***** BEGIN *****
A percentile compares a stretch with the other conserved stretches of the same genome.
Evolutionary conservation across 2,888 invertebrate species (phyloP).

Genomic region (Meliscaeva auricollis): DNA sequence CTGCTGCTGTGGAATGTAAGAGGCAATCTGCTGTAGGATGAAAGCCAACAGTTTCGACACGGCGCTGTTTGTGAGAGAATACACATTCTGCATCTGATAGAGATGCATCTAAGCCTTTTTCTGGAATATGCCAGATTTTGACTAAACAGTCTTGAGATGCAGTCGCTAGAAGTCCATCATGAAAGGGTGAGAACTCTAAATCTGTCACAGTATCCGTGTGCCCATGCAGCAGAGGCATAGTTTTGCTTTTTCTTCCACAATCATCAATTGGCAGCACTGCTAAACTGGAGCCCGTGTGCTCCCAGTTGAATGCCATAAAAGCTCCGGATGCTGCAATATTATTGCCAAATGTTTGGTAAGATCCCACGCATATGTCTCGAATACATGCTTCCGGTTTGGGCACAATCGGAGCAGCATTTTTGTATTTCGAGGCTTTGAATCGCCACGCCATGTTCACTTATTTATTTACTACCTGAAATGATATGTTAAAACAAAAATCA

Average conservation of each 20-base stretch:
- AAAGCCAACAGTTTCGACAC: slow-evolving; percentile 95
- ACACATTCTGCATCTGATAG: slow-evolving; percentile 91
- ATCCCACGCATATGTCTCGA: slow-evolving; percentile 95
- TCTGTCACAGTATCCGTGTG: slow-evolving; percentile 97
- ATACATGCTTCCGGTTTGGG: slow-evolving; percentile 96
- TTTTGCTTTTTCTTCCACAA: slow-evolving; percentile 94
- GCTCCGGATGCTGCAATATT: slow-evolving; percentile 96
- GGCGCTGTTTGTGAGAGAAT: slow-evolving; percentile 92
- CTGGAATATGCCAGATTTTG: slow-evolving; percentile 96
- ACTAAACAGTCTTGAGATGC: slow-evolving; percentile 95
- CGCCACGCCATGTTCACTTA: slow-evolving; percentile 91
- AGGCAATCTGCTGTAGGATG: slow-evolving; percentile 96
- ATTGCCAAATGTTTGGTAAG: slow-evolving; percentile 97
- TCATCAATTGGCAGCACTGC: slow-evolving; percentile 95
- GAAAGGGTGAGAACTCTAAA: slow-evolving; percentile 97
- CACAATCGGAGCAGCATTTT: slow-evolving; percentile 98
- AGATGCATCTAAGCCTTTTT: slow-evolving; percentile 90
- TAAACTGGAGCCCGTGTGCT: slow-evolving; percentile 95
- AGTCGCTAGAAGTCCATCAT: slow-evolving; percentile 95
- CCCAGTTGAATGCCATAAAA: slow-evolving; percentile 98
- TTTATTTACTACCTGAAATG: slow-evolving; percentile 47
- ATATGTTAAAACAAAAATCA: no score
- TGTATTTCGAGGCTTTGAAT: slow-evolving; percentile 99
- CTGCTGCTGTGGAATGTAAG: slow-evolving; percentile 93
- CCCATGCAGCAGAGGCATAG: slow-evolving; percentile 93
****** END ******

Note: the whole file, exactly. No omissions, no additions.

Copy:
A percentile compares a stretch with the other conserved stretches of the same genome.
Evolutionary conservation across 2,888 invertebrate species (phyloP).

Genomic region (Meliscaeva auricollis): DNA sequence CTGCTGCTGTGGAATGTAAGAGGCAATCTGCTGTAGGATGAAAGCCAACAGTTTCGACACGGCGCTGTTTGTGAGAGAATACACATTCTGCATCTGATAGAGATGCATCTAAGCCTTTTTCTGGAATATGCCAGATTTTGACTAAACAGTCTTGAGATGCAGTCGCTAGAAGTCCATCATGAAAGGGTGAGAACTCTAAATCTGTCACAGTATCCGTGTGCCCATGCAGCAGAGGCATAGTTTTGCTTTTTCTTCCACAATCATCAATTGGCAGCACTGCTAAACTGGAGCCCGTGTGCTCCCAGTTGAATGCCATAAAAGCTCCGGATGCTGCAATATTATTGCCAAATGTTTGGTAAGATCCCACGCATATGTCTCGAATACATGCTTCCGGTTTGGGCACAATCGGAGCAGCATTTTTGTATTTCGAGGCTTTGAATCGCCACGCCATGTTCACTTATTTATTTACTACCTGAAATGATATGTTAAAACAAAAATCA

Average conservation of each 20-base stretch:
- AAAGCCAACAGTTTCGACAC: slow-evolving; percentile 95
- ACACATTCTGCATCTGATAG: slow-evolving; percentile 91
- ATCCCACGCATATGTCTCGA: slow-evolving; percentile 95
- TCTGTCACAGTATCCGTGTG: slow-evolving; percentile 97
- ATACATGCTTCCGGTTTGGG: slow-evolving; percentile 96
- TTTTGCTTTTTCTTCCACAA: slow-evolving; percentile 94
- GCTCCGGATGCTGCAATATT: slow-evolving; percentile 96
- GGCGCTGTTTGTGAGAGAAT: slow-evolving; percentile 92
- CTGGAATATGCCAGATTTTG: slow-evolving; percentile 96
- ACTAAACAGTCTTGAGATGC: slow-evolving; percentile 95
- CGCCACGCCATGTTCACTTA: slow-evolving; percentile 91
- AGGCAATCTGCTGTAGGATG: slow-evolving; percentile 96
- ATTGCCAAATGTTTGGTAAG: slow-evolving; percentile 97
- TCATCAATTGGCAGCACTGC: slow-evolving; percentile 95
- GAAAGGGTGAGAACTCTAAA: slow-evolving; percentile 97
- CACAATCGGAGCAGCATTTT: slow-evolving; percentile 98
- AGATGCATCTAAGCCTTTTT: slow-evolving; percentile 90
- TAAACTGGAGCCCGTGTGCT: slow-evolving; percentile 95
- AGTCGCTAGAAGTCCATCAT: slow-evolving; percentile 95
- CCCAGTTGAATGCCATAAAA: slow-evolving; percentile 98
- TTTATTTACTACCTGAAATG: slow-evolving; percentile 47
- ATATGTTAAAACAAAAATCA: no score
- TGTATTTCGAGGCTTTGAAT: slow-evolving; percentile 99
- CTGCTGCTGTGGAATGTAAG: slow-evolving; percentile 93
- CCCATGCAGCAGAGGCATAG: slow-evolving; percentile 93